Background: Replicating the normal anatomy of the shoulder is an important principle in the design of prosthetic devices and the development of surgical techniques. In this study, we used a three-dimensional surgical simulation to compare the abilities of an adjustable neck-shaft angle prosthesis and a fixed neck-shaft angle prosthesis to restore the normal geometry of the proximal part of the humerus.
Methods: A total of 2058 cadaveric humeri were measured to define the normal distribution of neck-shaft angles. Thirty-six humeri were selected to represent a wide variation in neck-shaft angles, and computed tomographic scans with three-dimensional reconstruction were made of these specimens. With use of a three-dimensional computer surgical simulator, the humeral head was then cut at the anatomic neck to replicate a normal neck-shaft angle and version or it was cut at a fixed 135° angle with anatomic version. The anatomy of an adjustable-angle prosthesis and that of a fixed-angle prosthesis of the same design were both compared with native humeral anatomy in three dimensions.
Results: The average neck-shaft angle of the 2058 humeri was 134.7° (range, 115° to 148°), and the angle was between 130° and 140° in 77.84% of the humeri. In the setting of a high varus or valgus neck-shaft angle, an adjustable-angle prosthesis allowed optimal reconstruction when the humeral head was cut along the anatomic neck and allowed a standard and consistent surgical technique with use of anatomic landmarks. A fixed-angle prosthesis also replicated the anatomic center of rotation, tuberosity-head height, and head volume if the surgical procedure was altered to adapt to variations in humeral anatomy. There was no significant difference in anatomic parameters between the two types of prostheses, except that in all cases the head thickness was decreased when a fixed-135°-angle prosthesis was used in a humerus with a high valgus or high varus neck-shaft angle, resulting in a smaller articular arc and percent articular surface match.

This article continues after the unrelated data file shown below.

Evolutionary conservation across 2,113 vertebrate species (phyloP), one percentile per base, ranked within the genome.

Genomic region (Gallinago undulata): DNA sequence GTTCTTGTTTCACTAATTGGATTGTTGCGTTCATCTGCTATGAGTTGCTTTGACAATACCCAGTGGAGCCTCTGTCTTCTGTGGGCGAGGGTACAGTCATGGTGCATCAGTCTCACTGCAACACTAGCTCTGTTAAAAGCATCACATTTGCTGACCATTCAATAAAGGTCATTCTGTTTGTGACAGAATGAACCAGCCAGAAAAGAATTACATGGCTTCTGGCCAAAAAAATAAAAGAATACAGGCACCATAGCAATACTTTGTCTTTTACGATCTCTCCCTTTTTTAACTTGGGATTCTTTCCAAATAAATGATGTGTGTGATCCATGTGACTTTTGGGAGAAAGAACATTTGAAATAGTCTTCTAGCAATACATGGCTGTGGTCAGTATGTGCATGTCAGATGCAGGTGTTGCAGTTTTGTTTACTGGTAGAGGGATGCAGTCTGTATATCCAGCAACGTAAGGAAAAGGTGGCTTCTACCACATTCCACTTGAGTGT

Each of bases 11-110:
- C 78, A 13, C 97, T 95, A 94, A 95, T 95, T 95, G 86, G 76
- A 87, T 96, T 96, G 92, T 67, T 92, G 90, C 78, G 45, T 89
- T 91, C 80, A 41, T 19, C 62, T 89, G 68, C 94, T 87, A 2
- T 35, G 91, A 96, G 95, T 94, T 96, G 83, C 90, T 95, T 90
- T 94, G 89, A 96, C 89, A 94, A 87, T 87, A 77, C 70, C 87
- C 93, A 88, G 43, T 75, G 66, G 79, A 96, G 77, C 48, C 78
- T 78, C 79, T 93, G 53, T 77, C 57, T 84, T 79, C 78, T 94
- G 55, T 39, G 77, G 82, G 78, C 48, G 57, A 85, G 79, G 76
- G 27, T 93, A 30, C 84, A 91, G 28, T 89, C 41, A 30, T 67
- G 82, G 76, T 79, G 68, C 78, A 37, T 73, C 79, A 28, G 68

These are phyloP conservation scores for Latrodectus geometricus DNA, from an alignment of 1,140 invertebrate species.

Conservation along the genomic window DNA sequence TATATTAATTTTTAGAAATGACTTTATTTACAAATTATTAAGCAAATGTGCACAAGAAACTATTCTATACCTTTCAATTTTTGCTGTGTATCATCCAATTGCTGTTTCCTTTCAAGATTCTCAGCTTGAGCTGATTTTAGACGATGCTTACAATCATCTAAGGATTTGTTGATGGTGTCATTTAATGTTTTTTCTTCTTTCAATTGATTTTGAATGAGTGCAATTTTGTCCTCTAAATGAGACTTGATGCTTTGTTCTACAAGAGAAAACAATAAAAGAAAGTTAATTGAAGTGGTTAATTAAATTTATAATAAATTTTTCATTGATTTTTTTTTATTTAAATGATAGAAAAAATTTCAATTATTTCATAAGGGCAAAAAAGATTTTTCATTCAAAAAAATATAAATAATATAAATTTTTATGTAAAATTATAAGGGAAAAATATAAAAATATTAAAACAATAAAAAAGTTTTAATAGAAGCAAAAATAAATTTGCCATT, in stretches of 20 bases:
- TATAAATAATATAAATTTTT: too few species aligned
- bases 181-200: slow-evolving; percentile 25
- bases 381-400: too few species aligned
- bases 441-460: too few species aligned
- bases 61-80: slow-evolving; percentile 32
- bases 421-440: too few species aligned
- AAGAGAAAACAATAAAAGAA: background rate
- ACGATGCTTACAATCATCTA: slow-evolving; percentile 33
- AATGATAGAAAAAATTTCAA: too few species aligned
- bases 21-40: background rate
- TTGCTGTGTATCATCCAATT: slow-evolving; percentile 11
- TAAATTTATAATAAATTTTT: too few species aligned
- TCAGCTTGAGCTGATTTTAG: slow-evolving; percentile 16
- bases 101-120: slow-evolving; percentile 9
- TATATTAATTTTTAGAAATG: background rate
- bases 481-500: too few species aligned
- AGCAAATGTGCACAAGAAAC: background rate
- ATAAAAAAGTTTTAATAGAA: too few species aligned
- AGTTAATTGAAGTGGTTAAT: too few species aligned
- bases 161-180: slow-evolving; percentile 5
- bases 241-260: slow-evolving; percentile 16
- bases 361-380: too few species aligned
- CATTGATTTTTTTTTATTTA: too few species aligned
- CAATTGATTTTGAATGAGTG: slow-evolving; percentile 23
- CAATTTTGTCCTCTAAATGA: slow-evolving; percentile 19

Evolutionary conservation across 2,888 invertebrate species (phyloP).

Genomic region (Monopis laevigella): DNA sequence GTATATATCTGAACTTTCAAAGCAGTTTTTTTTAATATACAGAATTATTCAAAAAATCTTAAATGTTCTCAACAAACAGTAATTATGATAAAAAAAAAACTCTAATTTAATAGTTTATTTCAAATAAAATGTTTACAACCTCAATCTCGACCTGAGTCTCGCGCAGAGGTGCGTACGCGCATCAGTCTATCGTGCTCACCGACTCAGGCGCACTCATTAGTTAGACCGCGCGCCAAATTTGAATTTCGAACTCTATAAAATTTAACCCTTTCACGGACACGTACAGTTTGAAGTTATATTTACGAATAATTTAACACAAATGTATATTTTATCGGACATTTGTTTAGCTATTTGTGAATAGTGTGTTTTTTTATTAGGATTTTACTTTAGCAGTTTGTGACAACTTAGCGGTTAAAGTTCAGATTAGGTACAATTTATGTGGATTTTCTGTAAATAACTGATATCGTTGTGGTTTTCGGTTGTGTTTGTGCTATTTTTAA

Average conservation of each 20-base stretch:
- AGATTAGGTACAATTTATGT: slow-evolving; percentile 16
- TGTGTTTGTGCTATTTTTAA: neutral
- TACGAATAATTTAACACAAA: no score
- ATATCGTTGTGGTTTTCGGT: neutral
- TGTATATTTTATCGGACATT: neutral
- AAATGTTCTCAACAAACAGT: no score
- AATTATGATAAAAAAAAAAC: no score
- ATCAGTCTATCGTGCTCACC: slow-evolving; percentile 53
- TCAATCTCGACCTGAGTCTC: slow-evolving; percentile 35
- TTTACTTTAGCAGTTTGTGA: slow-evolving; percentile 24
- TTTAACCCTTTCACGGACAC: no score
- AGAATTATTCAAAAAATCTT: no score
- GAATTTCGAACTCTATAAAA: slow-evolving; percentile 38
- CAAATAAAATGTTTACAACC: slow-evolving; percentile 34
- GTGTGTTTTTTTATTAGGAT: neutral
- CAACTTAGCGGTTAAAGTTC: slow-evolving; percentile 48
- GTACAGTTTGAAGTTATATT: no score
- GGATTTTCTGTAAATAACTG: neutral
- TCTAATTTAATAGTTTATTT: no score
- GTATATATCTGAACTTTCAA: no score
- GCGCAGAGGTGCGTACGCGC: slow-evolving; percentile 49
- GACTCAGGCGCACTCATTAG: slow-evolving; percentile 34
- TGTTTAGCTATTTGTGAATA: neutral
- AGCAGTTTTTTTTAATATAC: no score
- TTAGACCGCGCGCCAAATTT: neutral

Conclusions: This study demonstrates the ability of both an adjustable and a fixed neck-shaft angle prosthesis to replicate humeral anatomy. However, the fixed-angle device requires specific modifications of the surgical technique to accommodate the specific prosthetic design and optimize the surgeon's ability to replicate normal anatomic parameters in humeri with an extreme neck-shaft angle.
Clinical Relevance: This information can be used to optimize humeral component placement intraoperatively.